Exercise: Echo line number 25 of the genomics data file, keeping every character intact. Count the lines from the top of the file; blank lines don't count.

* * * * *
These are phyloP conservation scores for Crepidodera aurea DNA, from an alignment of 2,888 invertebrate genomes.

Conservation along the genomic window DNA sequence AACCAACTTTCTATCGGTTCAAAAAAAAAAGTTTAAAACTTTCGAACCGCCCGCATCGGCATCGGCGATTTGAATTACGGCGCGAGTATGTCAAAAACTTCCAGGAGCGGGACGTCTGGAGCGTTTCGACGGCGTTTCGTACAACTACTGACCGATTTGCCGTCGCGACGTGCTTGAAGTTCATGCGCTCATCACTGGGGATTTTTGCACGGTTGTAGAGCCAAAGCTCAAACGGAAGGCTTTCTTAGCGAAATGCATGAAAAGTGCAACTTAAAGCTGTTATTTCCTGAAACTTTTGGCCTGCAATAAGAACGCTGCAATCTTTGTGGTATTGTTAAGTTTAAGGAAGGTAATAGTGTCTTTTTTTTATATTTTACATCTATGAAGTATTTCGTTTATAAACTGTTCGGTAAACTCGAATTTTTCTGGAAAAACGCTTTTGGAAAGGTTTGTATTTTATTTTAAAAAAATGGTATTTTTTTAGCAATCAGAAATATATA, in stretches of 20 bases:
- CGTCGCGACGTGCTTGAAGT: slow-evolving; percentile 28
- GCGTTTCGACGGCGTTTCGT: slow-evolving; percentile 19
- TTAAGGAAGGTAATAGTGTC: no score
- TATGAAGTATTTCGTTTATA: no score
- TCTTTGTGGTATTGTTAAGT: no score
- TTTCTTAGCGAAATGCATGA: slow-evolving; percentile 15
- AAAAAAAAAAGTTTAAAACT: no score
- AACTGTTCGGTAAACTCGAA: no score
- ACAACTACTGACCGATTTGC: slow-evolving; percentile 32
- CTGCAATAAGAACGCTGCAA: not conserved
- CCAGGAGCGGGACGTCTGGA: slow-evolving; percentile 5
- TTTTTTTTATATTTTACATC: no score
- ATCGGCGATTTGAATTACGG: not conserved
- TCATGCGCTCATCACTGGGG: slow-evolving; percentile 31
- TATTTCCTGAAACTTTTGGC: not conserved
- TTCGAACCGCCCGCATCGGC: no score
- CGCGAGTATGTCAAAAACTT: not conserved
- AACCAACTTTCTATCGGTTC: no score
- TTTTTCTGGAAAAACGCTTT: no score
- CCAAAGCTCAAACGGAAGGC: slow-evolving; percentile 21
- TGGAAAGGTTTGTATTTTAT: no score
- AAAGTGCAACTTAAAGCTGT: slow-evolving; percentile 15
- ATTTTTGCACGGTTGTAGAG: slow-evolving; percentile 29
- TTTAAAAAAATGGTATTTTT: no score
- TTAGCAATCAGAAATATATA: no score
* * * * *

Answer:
- ATTTTTGCACGGTTGTAGAG: slow-evolving; percentile 29